Blu-ray Review: Each Dawn I Die | Under The Radar Magazine Under the Radar | Music Blog for the Indie Music Magazine
Thursday, June 17th, 2021  

Each Dawn I Die

Studio: Warner Archive

May 06, 2021 Web Exclusive Bookmark and Share

Thanks to an industry built on type-casting and a relentless rate of production under the Hollywood studio system, James Cagney spent much of the 1930s playing a variety of tough guys and gangsters. After rocketing to fame in the 1931 crime classic The Public Enemy, Cagney had difficulty shaking his hard-bitten criminal image. As the decade went on and the Motion Picture Production Code became more strictly enforced, Cagney and other leading men like him transitioned from playing crooks to playing tough guys on the right side of the law. This formula only went so far though, and Cagney frequently found himself playing criminals again by the late 30s in classics like Angels with Dirty Faces and The Roaring Twenties. One of the more successful examples of Cagney being a tough guy for law and order was the 1939 Warner Bros. prison flick, Each Dawn I Die.

As the years went on, prison films became explicit vehicles for social reform, with movies like Brute Force (1947) and Riot in Cell Block 11 (1954) calling for radical and much needed changes to the system. Each Dawn I Die is clearly sympathetic to the plights of incarcerated men suffering being ground down by an uncaring institution, but is generally more concerned with personal drama than social justice. Cagney plays Frank Ross, a two-fisted investigative reporter who is framed for manslaughter by a corrupt district attorney after writing an expose about him. Sentenced to a twenty year stretch, Ross is taken under the wing of Hood Stacy (George Raft), a hotshot gangster serving a life sentence. As his belief in the American justice system slowly crumbles, Ross finds himself plotting a daring escape attempt alongside Stacy and several other cons.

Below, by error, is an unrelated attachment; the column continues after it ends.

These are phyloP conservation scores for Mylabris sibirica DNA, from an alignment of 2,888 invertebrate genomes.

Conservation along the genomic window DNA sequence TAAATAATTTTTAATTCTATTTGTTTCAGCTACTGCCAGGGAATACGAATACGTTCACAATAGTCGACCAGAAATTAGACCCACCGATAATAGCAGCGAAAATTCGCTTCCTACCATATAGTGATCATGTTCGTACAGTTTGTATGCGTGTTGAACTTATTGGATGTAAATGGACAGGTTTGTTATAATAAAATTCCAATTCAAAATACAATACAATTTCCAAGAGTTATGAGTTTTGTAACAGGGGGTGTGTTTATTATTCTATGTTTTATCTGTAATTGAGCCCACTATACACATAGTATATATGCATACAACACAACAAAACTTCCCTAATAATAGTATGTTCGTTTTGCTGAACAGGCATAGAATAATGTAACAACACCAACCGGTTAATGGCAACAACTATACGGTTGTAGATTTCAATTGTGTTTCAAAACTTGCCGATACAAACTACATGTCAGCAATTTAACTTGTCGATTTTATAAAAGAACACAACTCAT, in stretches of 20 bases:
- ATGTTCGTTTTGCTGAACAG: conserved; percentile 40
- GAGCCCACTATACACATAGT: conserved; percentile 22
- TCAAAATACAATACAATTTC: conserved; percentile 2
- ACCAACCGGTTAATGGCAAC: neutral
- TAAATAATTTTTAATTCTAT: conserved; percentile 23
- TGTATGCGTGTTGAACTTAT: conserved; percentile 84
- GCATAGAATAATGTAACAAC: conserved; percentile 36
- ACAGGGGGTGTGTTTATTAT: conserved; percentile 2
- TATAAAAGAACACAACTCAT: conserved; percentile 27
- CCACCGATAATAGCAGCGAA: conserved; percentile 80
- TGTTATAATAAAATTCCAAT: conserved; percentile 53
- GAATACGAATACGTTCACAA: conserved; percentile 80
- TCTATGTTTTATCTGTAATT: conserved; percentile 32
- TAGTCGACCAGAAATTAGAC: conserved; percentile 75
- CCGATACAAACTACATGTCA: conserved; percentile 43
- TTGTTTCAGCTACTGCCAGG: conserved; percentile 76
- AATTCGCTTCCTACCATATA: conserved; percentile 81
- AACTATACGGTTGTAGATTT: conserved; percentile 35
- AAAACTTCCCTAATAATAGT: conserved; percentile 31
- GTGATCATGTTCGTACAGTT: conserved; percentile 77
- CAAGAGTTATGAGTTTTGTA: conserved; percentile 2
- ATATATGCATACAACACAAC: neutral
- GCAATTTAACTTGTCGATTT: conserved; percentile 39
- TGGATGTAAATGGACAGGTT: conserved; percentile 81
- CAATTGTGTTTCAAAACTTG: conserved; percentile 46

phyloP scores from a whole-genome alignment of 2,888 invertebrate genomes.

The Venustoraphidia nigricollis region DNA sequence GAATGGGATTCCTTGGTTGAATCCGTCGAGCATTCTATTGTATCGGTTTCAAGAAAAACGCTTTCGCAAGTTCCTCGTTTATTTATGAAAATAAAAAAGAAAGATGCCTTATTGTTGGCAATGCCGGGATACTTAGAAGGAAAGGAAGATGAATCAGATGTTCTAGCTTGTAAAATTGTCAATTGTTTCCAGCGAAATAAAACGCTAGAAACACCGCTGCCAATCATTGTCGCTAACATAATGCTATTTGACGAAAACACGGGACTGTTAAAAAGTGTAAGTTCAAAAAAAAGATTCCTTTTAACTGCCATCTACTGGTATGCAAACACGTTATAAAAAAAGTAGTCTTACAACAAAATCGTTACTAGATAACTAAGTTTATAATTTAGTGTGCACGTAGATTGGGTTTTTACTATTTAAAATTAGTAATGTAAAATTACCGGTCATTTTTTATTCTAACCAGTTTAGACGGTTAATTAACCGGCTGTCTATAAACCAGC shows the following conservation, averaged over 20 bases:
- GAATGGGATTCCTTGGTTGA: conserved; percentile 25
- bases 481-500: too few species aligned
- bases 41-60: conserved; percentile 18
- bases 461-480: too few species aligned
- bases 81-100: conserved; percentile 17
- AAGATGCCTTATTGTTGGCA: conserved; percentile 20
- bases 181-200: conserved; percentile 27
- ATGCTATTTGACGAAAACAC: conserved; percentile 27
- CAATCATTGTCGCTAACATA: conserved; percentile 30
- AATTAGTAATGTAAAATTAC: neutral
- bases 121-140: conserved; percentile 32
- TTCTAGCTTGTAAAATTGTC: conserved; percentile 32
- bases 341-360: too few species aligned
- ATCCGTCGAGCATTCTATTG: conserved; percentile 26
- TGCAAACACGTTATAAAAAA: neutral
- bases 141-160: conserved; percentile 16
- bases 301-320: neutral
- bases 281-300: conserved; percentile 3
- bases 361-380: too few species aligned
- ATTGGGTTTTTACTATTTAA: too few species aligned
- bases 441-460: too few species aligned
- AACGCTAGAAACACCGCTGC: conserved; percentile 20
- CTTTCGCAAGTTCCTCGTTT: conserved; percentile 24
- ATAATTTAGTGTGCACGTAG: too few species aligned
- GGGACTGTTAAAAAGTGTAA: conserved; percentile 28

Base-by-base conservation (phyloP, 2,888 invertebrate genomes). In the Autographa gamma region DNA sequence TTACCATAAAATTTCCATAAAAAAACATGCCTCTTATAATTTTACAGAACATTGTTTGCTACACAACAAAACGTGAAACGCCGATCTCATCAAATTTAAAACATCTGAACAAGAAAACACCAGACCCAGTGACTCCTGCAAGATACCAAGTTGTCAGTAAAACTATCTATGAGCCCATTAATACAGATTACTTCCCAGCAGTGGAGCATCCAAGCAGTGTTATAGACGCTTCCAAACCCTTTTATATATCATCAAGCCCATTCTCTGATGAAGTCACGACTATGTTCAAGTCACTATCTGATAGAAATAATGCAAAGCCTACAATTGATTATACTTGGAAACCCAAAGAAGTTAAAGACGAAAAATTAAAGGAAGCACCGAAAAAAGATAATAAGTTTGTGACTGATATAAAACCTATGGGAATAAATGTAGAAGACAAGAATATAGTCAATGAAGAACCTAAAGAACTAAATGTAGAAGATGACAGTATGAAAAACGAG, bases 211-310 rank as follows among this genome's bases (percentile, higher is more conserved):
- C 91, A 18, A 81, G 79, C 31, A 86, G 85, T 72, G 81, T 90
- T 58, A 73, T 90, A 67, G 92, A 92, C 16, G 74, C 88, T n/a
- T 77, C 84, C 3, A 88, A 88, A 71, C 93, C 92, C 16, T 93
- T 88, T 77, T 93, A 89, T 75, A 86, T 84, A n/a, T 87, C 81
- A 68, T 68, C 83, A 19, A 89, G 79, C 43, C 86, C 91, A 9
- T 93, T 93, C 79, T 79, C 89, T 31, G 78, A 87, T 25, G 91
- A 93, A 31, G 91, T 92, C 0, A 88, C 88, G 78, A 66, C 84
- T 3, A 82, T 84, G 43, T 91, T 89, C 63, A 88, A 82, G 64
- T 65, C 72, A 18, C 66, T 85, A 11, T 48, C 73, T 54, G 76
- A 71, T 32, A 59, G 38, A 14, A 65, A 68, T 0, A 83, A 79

Each Dawn I Die is successful enough as a late-30s Warner programmer. Cagney’s performance in the second act as a man slowly losing his humanity plays as an interesting pre-cursor to his explosive jail cell scenes in 1949’s White Heat. The supporting cast is enjoyable and the action plentiful. The film is probably most notable as being one of the final hurrahs for co-star George Raft. Like Cagney, Raft grew up in the slums of turn-of-the-century New York and parlayed his lived experience - as well as friendships with actual gangsters- into a credible persona as a cinematic tough guy. One of the bigger stars of the 1930s, Raft would famously sink his own career by turning down starring roles in multiple films that went on to be big hits. In 1940 and 1941 alone, he turned down Mad Dog Earle in High Sierra and detective Sam Spade in The Maltese Falcon; both characters would be played by Humphrey Bogart in the pair of films that launched him to the A-list. Raft’s business acumen may have been questionable but his screen presence was not; Stacy is a fairly stock gangster on the page, but Raft lends him an air of down-to-earth decency and cutting wit that works as an excellent balance to Cagney in one of his more muted roles.

The Warner Archive edition of Each Dawn I Die is notable for porting over all of the special features that compromised the “Warner Night at the Movies” feature of their series of 2000s box sets. A crown jewel of an era where DVD manufacturers and audiences actually cared about special features, the Warner Night at the Movies DVDs would recreate the experience an audience member might have had if they saw the film during its initial run. Included were a news reel, a cartoon short, a live action short and a film trailer, all from the same year as the feature. In this 1939 edition, we get a reel about the burgeoning war in Europe, the Academy Award nominated cartoon “Detouring America” and the corny, but cameo-heavy live action short “A Day at Santa Anita”, along with a trailer for the film Wings of the Navy. Warner Night at the Movies is a delightful and occasionally edifying feature for fans of both classic film and history. The only notable absence in the transfer from DVD to Blu-ray - other than the Leonard Maltin introductions - is the Play All option which would allow you to experience all the features followed by the movie itself with the click of a single button.

(The Warner Archive Store)


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